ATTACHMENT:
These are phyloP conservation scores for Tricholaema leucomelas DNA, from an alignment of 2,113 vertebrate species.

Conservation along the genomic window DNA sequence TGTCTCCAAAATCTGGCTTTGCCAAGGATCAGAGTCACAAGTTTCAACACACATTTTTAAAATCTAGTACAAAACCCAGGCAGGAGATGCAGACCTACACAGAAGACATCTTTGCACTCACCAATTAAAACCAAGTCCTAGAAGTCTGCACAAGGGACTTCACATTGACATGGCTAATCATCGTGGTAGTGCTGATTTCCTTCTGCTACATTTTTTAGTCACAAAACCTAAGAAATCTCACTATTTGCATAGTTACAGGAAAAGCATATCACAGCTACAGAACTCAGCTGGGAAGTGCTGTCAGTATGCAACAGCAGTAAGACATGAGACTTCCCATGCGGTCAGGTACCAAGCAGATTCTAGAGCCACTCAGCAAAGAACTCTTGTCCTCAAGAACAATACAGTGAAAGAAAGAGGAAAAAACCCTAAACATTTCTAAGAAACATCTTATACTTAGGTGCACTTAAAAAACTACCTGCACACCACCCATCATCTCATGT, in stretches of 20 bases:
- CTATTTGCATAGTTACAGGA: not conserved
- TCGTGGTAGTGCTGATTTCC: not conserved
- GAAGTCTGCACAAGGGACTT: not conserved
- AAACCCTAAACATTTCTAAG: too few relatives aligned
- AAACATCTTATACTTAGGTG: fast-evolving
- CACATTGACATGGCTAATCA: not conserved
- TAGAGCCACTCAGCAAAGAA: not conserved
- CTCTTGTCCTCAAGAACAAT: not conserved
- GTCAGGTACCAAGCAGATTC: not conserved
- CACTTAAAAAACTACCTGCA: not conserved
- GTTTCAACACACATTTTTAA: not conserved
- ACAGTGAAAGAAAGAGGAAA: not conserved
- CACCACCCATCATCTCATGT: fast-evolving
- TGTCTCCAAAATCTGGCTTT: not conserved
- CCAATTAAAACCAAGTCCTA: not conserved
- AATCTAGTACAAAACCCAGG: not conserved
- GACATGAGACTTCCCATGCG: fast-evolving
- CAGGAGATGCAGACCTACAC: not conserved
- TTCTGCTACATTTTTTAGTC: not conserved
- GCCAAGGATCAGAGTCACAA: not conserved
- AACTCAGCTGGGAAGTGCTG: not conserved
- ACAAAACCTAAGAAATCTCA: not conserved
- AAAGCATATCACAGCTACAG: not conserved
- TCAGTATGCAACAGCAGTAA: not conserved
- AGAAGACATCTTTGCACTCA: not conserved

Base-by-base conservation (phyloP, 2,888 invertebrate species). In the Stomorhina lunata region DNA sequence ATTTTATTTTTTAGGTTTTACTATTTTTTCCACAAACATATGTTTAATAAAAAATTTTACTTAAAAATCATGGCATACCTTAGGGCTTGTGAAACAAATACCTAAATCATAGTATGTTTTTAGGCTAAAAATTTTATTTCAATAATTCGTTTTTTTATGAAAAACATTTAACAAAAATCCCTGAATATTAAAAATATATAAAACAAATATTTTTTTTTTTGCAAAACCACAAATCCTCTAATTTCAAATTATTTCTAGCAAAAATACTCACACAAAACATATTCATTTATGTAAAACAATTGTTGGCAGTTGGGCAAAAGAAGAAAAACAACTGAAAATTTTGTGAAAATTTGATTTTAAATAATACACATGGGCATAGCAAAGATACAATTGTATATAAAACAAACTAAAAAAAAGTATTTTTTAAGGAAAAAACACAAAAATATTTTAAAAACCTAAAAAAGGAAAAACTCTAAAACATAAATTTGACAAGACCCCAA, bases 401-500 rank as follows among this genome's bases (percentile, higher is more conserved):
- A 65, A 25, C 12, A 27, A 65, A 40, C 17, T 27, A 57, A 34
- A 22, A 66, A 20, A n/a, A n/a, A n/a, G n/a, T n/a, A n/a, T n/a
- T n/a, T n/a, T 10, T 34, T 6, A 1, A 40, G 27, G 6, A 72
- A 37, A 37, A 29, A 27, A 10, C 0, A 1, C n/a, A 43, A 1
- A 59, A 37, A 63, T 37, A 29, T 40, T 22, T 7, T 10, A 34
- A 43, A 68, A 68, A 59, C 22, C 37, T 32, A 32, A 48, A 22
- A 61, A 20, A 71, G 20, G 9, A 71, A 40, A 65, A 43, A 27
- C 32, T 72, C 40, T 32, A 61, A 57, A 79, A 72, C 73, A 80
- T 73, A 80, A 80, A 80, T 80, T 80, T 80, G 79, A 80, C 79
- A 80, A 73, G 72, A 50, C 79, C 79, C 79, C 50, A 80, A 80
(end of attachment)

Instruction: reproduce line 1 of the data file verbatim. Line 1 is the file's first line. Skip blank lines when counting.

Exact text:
These are phyloP conservation scores for Tricholaema leucomelas DNA, from an alignment of 2,113 vertebrate species.